Equitable Decarbonization

Courtyard Community

Residents in low-income communities not only experience disproportionately high energy burdens but increased disparate health outcomes as a result of living in housing that is energy inefficient in areas with high pollution.  While advocates have worked to improve outcomes for these communities for years, decarbonizing low-income communities has not always prioritized equity and the needs and voices of residents. NHT recognizes this and is proud to center resident engagement in efforts to decarbonize vulnerable communities and improve both the physical and financial health outcomes of residents.  

Our carbon emissions reduction work seeks to

Recognize and lift up the value of lived experience 

Ensuring that we not only partner and compensate with those currently living in the communities we work to impact, but that our internal teams are made up of those with both technical expertise and lived experience.

Diversify partnerships

Seeking to include frontline organizations that are already serving residents and provide them with the support and resources to continue that work.

Incorporate data from healthcare providers 

Helping ensure that we are working with the communities most in need and to add additional measures to track the results of our work as it progresses.

Equitable decarbonization in Washington, DC 

Through a grant from JPMorgan Chase,  NHT will partner with a range of stakeholders, starting with residents, and also including building owners, capital providers, and policymakers to support and increase investments in decarbonization efforts in affordable housing. This will not only reduce utility expenses associated with housing, but also contribute to better health outcomes for residents.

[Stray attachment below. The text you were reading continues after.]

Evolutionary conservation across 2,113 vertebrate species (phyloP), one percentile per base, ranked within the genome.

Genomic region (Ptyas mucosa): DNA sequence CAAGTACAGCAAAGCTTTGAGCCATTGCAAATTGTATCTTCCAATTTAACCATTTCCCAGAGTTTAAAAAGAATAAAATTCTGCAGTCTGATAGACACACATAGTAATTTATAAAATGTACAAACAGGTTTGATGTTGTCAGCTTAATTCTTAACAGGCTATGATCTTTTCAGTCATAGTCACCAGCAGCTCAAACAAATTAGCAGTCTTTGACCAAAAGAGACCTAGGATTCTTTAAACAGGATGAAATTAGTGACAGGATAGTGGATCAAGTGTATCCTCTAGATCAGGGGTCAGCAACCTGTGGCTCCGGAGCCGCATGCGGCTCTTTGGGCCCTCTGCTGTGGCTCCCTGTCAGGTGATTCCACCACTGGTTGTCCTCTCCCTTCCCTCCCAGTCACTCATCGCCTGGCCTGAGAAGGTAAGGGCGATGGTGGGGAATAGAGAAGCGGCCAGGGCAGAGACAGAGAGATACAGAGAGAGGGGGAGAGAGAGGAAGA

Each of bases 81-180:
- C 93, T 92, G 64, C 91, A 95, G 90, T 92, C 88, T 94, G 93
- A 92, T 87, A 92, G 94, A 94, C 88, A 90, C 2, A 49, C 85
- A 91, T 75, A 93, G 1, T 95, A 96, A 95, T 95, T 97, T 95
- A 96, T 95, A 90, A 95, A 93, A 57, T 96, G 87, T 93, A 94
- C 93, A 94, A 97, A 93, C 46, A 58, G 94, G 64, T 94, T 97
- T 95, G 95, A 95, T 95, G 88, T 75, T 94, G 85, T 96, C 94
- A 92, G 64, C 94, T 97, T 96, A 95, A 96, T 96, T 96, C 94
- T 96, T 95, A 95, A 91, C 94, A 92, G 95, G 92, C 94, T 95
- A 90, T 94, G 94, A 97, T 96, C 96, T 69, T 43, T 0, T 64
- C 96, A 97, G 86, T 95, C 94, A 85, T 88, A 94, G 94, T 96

NHT is grateful to the following funders for supporting our equitable decarbonization work: Energy Foundation, JPMorgan Chase & Co., and Wells Fargo.

Strengthening programs to benefit low-income residents

The Maryland EmPOWER program has been considered a model around the country. The program is funded by a surcharge on every resident’s utility bill, which is then used to support energy efficiency retrofits to residential buildings.  However, low-income residents are paying a disproportionate amount into the program and not receiving an equitable share of the benefits. As we work with advocates and decision-makers to ensure low-income Marylanders receive their fair share of benefits, NHT continues to be a leader in the reshaping of this program by providing technical expertise that is informed by our years of experience in energy efficiency and decarbonization policy, as well as the stories and experiences of residents who formerly and currently live in the communities we work to impact.